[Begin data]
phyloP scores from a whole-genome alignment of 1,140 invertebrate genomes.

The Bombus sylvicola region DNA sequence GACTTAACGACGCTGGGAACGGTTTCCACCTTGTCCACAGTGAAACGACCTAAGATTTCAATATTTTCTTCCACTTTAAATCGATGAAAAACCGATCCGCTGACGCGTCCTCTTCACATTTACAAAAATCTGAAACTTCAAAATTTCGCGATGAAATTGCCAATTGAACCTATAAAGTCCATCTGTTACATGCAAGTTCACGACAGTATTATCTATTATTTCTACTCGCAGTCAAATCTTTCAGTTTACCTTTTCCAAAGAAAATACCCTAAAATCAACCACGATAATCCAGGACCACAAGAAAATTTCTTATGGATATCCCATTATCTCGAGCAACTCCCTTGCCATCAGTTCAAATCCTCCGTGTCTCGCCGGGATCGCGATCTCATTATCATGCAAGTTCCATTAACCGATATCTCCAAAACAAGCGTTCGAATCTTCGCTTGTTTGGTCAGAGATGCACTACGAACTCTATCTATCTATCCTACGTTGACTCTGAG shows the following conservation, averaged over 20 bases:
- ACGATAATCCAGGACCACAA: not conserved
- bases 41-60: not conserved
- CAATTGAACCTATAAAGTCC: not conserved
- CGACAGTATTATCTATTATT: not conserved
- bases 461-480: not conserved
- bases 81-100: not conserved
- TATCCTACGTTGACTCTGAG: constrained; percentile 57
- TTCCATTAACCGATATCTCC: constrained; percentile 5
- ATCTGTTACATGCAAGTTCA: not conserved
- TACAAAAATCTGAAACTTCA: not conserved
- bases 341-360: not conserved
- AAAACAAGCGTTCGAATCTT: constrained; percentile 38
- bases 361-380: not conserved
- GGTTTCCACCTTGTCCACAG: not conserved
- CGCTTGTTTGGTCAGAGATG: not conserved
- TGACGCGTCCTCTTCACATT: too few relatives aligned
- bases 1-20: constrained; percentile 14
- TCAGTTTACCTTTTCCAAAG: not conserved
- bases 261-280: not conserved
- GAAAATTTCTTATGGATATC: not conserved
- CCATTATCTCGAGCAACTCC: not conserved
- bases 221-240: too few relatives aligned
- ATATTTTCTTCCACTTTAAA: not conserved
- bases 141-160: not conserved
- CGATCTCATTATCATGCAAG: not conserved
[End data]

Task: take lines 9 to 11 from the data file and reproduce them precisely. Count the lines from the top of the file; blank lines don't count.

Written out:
- TATCCTACGTTGACTCTGAG: constrained; percentile 57
- TTCCATTAACCGATATCTCC: constrained; percentile 5
- ATCTGTTACATGCAAGTTCA: not conserved